gandolfiniGandolfini was a younger man, who wasn’t sick and had plenty of living left to do. Yet, in an instance, he was taken away from his family and friends. Anyone who knew Tony Soprano knew he was a big guy.  As an Italian, he loved his pasta and wine too. His presumed weight problem coupled with the stress of being a Hollywood star unfortunately were a lethal combination. I’ve seen this pairing too often in my own life. My grandfather passed away from a massive heart attack at the age of 47. This past December, my 42 year-old cousin died the same way. All were taken too soon.

Weight is a constant battle for me as well as most of my family members. Actually, weight in general is probably something most of the world struggles with. No one should obsess but everyone should be conscious of their weight, cholesterol and blood pressure. Working out regularly and eating healthy helps you maintain a healthy weight. But what about the stress factor?

Stress is almost just as bad as eating poorly and being a couch potato. But, in my opinion, it is not as easy to manage as counting calories or hitting the gym. Stress puts undo pressure on all parts of your body: your muscles tense up, your heart rate increases and digestive problems develop. The longer you let stress affect you, the more prevalent these issues become.

So, here’s the deal: we all need to commit to managing our stress better. A couple of ways to handlestress stress better include:

  • Pinpoint exactly what stresses you out and choose a couple of ways to deal with the problem. Even write them out to glance at when the problem occurs.
  • Close your eyes and take some deeps breathes.
  • Leave your desk and go for a walk.
  • Set boundaries and stick to them.
  • Surround yourself with positive people.
  • LAUGH more 🙂

The death of James Gandolfini should be a reminder to all of us that stress negatively impacts our health regardless of how old we are. Making the changes will be hard but will be totally worth it. Check out the clip below of the gentle giant, Gandolfini on Sesame Street.

Motivation Mondays: Feel Again

Happy Monday! I’m glad to be back blogging after an amazing week in California. As always, I return from this business trip renewed and with more ideas and goals to accomplish.

As I’m sure you’ve come to learn, I am a people person. I gain my energy by being near people, having thought-provoking conversations and learning from others. So, OneRepublic’s song “Feel Again” completely resonates with me, especially after this week and weekend.

I headed out to California last weekend tired and lacking motivation of any sort. It felt like nine million things were going on in my life and that I just couldn’t keep up. I felt a little numb, like I was just going through the motions. That coupled with a wealth of uncertainty, a feeling I do not like or handle very well, made for an interesting few weeks personally and professionally.

Then I got onsite and spend 12-hour days with my team, a group of people from all over the country who join up live in living color a couple of times a year for a common purpose. Their passion and energy was contagious, their advise genuine and overall presence comforting. I could feel again.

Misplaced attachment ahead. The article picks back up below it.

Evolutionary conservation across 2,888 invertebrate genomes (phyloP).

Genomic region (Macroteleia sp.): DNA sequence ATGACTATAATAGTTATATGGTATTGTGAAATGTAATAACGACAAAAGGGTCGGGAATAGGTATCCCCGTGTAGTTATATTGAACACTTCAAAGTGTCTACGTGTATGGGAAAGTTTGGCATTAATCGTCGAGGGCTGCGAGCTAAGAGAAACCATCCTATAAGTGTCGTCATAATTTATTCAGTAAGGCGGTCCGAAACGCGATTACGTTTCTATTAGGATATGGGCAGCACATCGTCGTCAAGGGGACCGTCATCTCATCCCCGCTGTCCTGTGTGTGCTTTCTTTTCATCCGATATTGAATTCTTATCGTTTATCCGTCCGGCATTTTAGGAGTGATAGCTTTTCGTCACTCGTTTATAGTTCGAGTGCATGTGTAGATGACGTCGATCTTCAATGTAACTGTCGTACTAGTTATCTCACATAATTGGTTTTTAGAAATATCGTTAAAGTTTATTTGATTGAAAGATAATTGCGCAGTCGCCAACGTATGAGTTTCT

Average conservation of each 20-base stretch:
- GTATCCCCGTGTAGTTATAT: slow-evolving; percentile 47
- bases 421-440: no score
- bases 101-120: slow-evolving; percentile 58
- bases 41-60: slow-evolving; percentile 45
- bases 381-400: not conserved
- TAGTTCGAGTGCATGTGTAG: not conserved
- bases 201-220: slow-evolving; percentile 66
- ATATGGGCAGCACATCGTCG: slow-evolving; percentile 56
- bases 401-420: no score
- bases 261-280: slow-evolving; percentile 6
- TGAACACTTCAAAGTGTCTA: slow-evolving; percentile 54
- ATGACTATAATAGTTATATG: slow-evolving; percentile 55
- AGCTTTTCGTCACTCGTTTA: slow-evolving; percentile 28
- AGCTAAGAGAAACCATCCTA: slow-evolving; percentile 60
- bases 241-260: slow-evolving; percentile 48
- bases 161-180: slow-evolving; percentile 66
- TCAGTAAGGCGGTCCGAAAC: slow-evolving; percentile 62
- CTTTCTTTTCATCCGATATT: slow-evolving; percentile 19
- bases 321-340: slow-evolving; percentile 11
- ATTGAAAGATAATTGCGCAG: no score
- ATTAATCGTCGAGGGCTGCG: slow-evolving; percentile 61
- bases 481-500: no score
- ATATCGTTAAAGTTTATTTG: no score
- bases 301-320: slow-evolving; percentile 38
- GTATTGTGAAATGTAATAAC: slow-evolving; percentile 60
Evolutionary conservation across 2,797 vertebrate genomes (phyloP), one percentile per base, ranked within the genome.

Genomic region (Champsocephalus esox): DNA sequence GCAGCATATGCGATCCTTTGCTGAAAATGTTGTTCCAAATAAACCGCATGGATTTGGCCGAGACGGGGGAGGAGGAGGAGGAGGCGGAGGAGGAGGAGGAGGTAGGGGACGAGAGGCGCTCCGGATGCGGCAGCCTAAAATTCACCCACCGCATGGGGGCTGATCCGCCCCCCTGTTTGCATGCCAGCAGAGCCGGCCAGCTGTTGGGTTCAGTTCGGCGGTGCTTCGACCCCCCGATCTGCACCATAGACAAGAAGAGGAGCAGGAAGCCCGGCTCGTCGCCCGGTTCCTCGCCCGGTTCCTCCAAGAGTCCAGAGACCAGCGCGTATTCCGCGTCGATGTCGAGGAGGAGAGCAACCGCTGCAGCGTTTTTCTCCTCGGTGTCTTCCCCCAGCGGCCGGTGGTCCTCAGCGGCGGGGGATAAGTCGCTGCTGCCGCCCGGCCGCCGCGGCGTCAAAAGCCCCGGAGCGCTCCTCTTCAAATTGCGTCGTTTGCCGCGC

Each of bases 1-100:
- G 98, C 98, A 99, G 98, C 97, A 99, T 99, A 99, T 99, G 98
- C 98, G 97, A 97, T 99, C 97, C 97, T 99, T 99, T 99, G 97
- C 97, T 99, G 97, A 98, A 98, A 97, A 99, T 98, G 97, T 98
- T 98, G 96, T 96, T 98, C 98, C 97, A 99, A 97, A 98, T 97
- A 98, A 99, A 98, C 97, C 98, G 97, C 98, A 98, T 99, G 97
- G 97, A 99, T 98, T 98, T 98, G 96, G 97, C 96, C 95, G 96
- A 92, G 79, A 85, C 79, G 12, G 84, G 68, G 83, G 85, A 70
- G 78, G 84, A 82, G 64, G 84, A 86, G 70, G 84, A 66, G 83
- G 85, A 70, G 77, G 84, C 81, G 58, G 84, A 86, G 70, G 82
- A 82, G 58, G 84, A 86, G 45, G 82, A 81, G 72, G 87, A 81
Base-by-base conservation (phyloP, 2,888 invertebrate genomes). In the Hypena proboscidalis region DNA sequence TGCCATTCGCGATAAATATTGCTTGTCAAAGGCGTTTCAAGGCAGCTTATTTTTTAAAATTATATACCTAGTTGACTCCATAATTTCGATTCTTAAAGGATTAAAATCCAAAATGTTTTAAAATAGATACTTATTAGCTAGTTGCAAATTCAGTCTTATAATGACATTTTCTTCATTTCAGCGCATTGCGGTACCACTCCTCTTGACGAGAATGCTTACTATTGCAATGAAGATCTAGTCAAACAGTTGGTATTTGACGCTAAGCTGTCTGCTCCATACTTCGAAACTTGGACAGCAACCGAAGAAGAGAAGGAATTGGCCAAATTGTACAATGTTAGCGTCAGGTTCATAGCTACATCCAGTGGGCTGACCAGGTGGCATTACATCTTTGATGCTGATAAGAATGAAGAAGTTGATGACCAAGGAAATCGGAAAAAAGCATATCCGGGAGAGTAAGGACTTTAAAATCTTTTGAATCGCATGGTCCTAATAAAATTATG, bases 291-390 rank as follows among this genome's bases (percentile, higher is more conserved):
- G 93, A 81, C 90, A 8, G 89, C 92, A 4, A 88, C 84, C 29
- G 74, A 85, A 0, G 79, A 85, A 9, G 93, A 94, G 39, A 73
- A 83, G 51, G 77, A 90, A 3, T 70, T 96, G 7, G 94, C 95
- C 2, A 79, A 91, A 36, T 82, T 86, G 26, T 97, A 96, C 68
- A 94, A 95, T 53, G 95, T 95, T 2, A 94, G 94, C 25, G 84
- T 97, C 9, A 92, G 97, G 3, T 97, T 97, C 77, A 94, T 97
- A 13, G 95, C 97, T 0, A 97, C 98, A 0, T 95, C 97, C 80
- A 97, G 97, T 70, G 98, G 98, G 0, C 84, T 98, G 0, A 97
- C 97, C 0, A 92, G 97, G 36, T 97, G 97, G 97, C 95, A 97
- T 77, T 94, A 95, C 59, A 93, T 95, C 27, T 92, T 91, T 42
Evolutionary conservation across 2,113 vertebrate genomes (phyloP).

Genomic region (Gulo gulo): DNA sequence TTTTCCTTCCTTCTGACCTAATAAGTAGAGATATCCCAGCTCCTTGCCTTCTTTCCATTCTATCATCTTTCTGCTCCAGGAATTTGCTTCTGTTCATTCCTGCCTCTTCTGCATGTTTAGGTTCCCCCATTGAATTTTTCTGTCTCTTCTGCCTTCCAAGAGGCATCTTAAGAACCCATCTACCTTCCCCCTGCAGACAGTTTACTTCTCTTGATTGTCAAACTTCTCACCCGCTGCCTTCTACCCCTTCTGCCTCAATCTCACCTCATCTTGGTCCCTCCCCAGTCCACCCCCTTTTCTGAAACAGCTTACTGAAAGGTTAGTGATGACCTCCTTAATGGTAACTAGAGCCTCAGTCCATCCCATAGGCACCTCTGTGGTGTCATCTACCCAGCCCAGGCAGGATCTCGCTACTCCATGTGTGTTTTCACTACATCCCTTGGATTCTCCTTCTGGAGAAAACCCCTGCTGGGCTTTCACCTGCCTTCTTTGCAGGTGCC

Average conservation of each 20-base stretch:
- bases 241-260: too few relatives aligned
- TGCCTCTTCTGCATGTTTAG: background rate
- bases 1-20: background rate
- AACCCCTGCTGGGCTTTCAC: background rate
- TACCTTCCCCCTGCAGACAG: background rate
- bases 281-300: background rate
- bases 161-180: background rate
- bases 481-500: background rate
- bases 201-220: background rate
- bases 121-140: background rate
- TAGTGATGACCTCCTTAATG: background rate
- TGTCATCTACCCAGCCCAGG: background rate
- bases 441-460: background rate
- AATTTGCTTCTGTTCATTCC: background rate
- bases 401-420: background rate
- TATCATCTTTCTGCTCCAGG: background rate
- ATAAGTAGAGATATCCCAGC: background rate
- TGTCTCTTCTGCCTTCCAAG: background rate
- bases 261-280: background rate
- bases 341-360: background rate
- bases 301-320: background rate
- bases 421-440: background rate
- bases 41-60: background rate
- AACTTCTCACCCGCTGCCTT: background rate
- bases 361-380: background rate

Upon my arrival home, I headed to the suburbs of Pennsylvania for my friend’s bridal shower. I spent both Friday night and all day Saturday with my favorite girls from Temple. It was so great to catch up, share in their laughter and make new memories. I could feel again.

Sometimes it takes your people, your own personal army of rejuvenating forces, to bring you back to reality. Of course at times you’ll have to be your own motivation. But lucky for me, my people helped me to feel again. My sense of purpose both at work and personally is clear and I’m more determined than ever.

Have you ever felt numb and needed help getting unstuck? Share how you feel again!

Motivation Mondays: Being Intentional

Have you ever playing solitaire on your computer or cell phone? Do you notice what the game keeps score of after you’ve finished? You’ll see your score, the time it took you to complete the game and how many times you when through the card desk. In essence, it keeps track of how many times we drew each card. So, your time and score aren’t the only things that matter. How many times you choose a new card also factor in to your score.

Why am I talking about solitaire this morning? Because when I was playing the game, I thought about just tapping the next card to see if it belonged anywhere. You forget the game keeps track of that. In the same way, sometimes we say or do things just because without actually understanding why we did them. We do these things unconsciously and do not understand the implications of these actions. We aren’t being intentional with our choices.

Think about the last special thing someone important did you for you. You cherished it because it was special and solely for you, right? What if everyone person you passed on the street said “I love you?” Those three words would completely lose their meaning. When you act with intention, those actions become more meaningful, not only for those impacted by them but also for you. Acting with intention also makes you consider your decisions rather than coasting through life, going through the motions.

Everyone gets one shot have making their life all it can be. The choices we make shape our journeys. These choices should be made with intention and reason, just because someone else wants us to. I’m not saying don’t be spontaneous, but live for yourself. When faced with a choice, think about the decision that will make you most happy, that is best for you at that moment. Don’t just tap the card in the solitaire game. Don’t just randomly pick a path. Live with intention.